Step 3: Identifying a Mixed Defect

If the FEV1/FVC and the FVC are both DECREASED below 80% predicted there is a MIXED defect.

Step 4:  Identifying the severity of GAS EXCHANGE DISORDER

Look at the DLCO2 result as a percentage compared to predicted to determine the severity of diffusion disorder:

  • 60 – 79% – Mild
  • 40 – 60% – Moderate
  • < 40% – Severe

The goal of PFTs is to answer the following questions:

Is lung disease present?  

Is it Obstructive or Restrictive lung disease – or both?

Is it Mild, Moderate, Severe, or Very Severe?

Is it Reversible?

Is there a gas diffusion defect?

Does it require bronchodilators? Airway Clearance interventions? Pulmonary Rehab?

Using this 4-step approach to basic PFT interpretation along with reviewing the patient’s respiratory history and physical, chest x-rays and arterial blood gas results will get you on your way to identifying disease processes and making recommendations for therapeutic interventions.  

References

CCC Nevada. (2019, September 19). The Risks of Leaving COPD Untreated. Comprehensive Cancer Centers. https://cccnevada.com/leaving-copd-untreated/:text=Untreated COPD can lead to problems and worsening respiratory infections.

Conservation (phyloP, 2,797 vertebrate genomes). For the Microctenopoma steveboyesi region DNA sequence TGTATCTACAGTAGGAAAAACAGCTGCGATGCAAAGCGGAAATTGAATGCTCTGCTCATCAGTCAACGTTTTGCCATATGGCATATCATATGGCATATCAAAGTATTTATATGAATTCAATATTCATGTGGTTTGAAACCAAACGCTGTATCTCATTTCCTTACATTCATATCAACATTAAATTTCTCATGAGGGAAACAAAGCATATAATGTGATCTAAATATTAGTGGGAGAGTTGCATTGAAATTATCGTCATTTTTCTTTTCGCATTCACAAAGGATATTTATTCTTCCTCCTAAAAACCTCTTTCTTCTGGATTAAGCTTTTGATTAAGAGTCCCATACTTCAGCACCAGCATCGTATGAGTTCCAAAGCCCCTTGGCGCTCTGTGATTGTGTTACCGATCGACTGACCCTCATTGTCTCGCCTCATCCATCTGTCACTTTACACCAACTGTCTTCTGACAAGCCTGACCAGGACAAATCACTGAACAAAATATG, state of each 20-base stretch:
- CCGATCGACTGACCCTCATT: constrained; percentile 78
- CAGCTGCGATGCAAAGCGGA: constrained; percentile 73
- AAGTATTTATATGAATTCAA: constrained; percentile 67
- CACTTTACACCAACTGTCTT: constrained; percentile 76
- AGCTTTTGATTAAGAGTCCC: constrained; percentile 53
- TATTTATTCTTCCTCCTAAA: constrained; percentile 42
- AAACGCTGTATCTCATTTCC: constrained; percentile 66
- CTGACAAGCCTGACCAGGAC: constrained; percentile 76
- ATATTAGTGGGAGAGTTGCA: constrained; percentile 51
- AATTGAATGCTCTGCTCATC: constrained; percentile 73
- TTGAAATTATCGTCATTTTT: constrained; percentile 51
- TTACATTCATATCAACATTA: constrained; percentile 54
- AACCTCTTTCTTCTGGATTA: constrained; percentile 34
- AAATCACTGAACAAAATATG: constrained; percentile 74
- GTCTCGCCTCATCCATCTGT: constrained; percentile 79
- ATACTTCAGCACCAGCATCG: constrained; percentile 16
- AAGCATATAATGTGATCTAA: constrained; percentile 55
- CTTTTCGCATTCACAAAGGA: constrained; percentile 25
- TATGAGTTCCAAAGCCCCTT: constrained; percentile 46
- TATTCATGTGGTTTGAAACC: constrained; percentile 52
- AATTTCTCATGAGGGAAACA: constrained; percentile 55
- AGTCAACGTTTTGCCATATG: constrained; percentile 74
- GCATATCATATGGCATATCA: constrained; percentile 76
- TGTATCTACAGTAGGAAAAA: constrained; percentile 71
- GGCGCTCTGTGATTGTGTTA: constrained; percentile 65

Moore, V. C. (2012, March 1). Spirometry: step by step. European Respiratory Society. https://breathe.ersjournals.com/content/8/3/232. 

Spiro, S. G., Agustí Alvar, & Silvestri, G. A. (2012). Clinical respiratory medicine. Saunders.

Kacmarek, R. M., & Egan, D. F. (2021). Section III Assessment of Respiratory Disorders : Pulmonary Function Testing. In Egan’s Fundamentals of respiratory care (pp. 398–398). essay, Elsevier. 

About Anne Wandycz BS, RRT-NPS-ACCS 6 Articles
Anne is a staff Respiratory Therapist at Children's Specialized Hospital, Toms River, NJ as well as an adjunct instructor in the Respiratory Care program at Brookdale Community College, Lincroft, NJ.